Human genes in court: Discovery or invention?

The struggle over ownership of human genes continues in the Australian courts, with international implications.

A microscopic view shows smooth muscle cells derived from human embryonic stem cells
By patenting genes, "we are turning the basic building blocks of life into property" - putting a price on them [Reuters]

This week, Maurice Blackburn announced that the legal challenge to the patenting of human genes will continue and it will file an appeal in the case against Myriad Genetics in the Federal Court. 

The original decision upheld a patent over genetic mutations which are associated with an increased risk of breast and ovarian cancer. The Court decided that the isolated genes were patentable on the basis that the gene is extracted from its natural environment by human intervention and therefore constitutes an artificial product. 

The applicants in the case argued that the mutated gene is a discovery of a product of nature, not an invention. When it is isolated using well-known laboratory methods, it is not relevantly different from that which exists in the human body. 

Myriad Genetics has held the Australian patent since 1994 and provides tests for predisposition to these types of cancer. The company has a monopoly over this testing. It does not currently enforce its monopoly, however it has threatened to do so in the past and presumably may do again. Myriad holds similar patents in other countries. 

Some have welcomed the decision as a victory for “innovators” who might not have invested in research and development without the promise of reward. As a preliminary point, this argument fails to acknowledge the amount of public funding that goes into this type of research. Taxpayer money should not fund the surreptitious privatisation of a public service like healthcare. 

There are other more general problems that follow from human genes being patentable. There is a significant benefit to the public of being able to study and make productive use of underlying genetic material which is naturally occurring. Denying access to this, in the form of a patent, undermines our ability to make use of the knowledge in innovative ways. 

This is the argument of the US government, which has filed a brief in the parallel proceedings which will be heard by the US Supreme Court in April. The US government has concluded that isolated genetic material should not be patentable. For non-scientists, it is a fascinating insight into the world of gene research. 

 Discovering the mysteries of human DNA

The brief described how the isolation of the genetic aberration at the centre of the case involves extraction and “snipping” of the gene, but notes that it still remains in its natural form. Contrast this with artificially created DNA, which has been put to a variety of different purposes and, according to the US government, should be patentable. Isolation of a naturally occurring gene mutation is akin to discovery of a natural product or law, rather than a creation of human ingenuity.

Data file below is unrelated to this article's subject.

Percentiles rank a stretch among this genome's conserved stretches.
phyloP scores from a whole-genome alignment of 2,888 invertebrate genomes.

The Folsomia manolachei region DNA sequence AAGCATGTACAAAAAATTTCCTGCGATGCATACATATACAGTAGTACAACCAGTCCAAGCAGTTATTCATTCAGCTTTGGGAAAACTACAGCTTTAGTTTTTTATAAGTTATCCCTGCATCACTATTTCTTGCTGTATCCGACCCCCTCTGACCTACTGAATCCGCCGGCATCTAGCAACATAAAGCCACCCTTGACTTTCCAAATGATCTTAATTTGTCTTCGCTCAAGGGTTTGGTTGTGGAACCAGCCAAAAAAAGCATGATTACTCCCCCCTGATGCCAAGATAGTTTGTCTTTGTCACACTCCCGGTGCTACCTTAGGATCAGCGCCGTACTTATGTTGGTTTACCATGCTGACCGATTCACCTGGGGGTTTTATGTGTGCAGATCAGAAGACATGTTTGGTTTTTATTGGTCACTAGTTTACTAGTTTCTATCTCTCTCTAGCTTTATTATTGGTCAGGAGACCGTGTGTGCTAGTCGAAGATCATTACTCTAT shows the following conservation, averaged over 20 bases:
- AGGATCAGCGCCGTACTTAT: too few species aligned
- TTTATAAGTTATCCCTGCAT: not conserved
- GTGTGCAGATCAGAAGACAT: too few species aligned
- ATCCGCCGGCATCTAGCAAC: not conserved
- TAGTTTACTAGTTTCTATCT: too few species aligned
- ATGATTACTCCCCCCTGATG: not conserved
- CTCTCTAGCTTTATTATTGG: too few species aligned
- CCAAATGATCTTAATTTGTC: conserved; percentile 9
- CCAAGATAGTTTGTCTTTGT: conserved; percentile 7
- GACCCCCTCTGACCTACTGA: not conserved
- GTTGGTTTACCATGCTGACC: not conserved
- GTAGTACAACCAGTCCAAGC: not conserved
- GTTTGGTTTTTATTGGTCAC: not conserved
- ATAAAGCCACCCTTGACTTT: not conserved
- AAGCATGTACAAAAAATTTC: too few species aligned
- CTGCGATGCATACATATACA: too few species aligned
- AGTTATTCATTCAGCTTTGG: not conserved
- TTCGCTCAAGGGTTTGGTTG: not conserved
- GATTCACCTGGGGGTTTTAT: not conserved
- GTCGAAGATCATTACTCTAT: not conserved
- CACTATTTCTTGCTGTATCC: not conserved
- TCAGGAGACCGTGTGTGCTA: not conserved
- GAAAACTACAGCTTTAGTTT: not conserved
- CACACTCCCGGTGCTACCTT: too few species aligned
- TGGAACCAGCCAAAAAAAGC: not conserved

Indeed, the US government points out that the isolation of genes is often a pre-requisite to exploitation of a substance for serious study or commercial exploitation. To patent it therefore determines how it will be used. Far from promoting innovation, this is actually confining – it “monopolise[s] the law of nature itself”. 

Consider the analogy of a lemon: extracting the juice from the lemon has involved human labour, but it has not changed the natural product itself. By patenting lemon juice, the owner of the patent has exclusive rights to make lemon cake. But if we deny others access to lemon juice to study its properties, we might never have created lemonade. 

Another brief was filed in the US proceedings by Dr James Watson, a co-discoverer of the structure of DNA, for which he won a Nobel Prize. He eloquently makes the case against patenting, noting that genetic sequencing has the potential to “revolutionise” whole areas of medical treatment. 

“A human genome cluttered with no trespassing signs granted by the patent office inhibits scientific progress,” according to Dr Watson, “particularly the development of useful tests and medicines in areas requiring multiple human genes.” 

This case raises questions not just about scientific practicalities, but also about the kind of society we want to live in. By patenting genes, we are turning the basic building blocks of life into property; we are putting a price on them. 

Harvard Professor Michael Sandal has written about the moral limits of markets, noting the way “market values crowd out non-market values worth caring about”. He calls this the “corrosive tendency of markets”. Are we prepared to entrust our genes to the market?  

This legal fight will now continue in the Full Federal Court of Australia. This debate involves consideration of broader policy questions beyond what will play out in legal argument. To date, legislators have not taken the opportunity to reform our patent laws; it has been left to the courts. 

Regardless of the outcome of the Australian legal case, it is incumbent on policymakers to grapple with these issues with an eye on what it is that motivates the various stakeholders to take the position that they do. 

As Dr Watson concludes: “Life’s instructions ought not be controlled by legal monopolies created at the whim of Congress or the Courts.” These questions are too profound for such treatment. 

Rebecca Gilsenan is principal lawyer at Maurice Blackburn and has led the case against Myraid Genetics.

Follow her on Twitter: @WeFightForFair

Elizabeth O’Shea is an associate at Maurice Blackburn and manages its social justice practice. The test case against Myriad is being run by Maurice Blackburn pro bono.

Follow her on Twitter: @Lizzie_OShea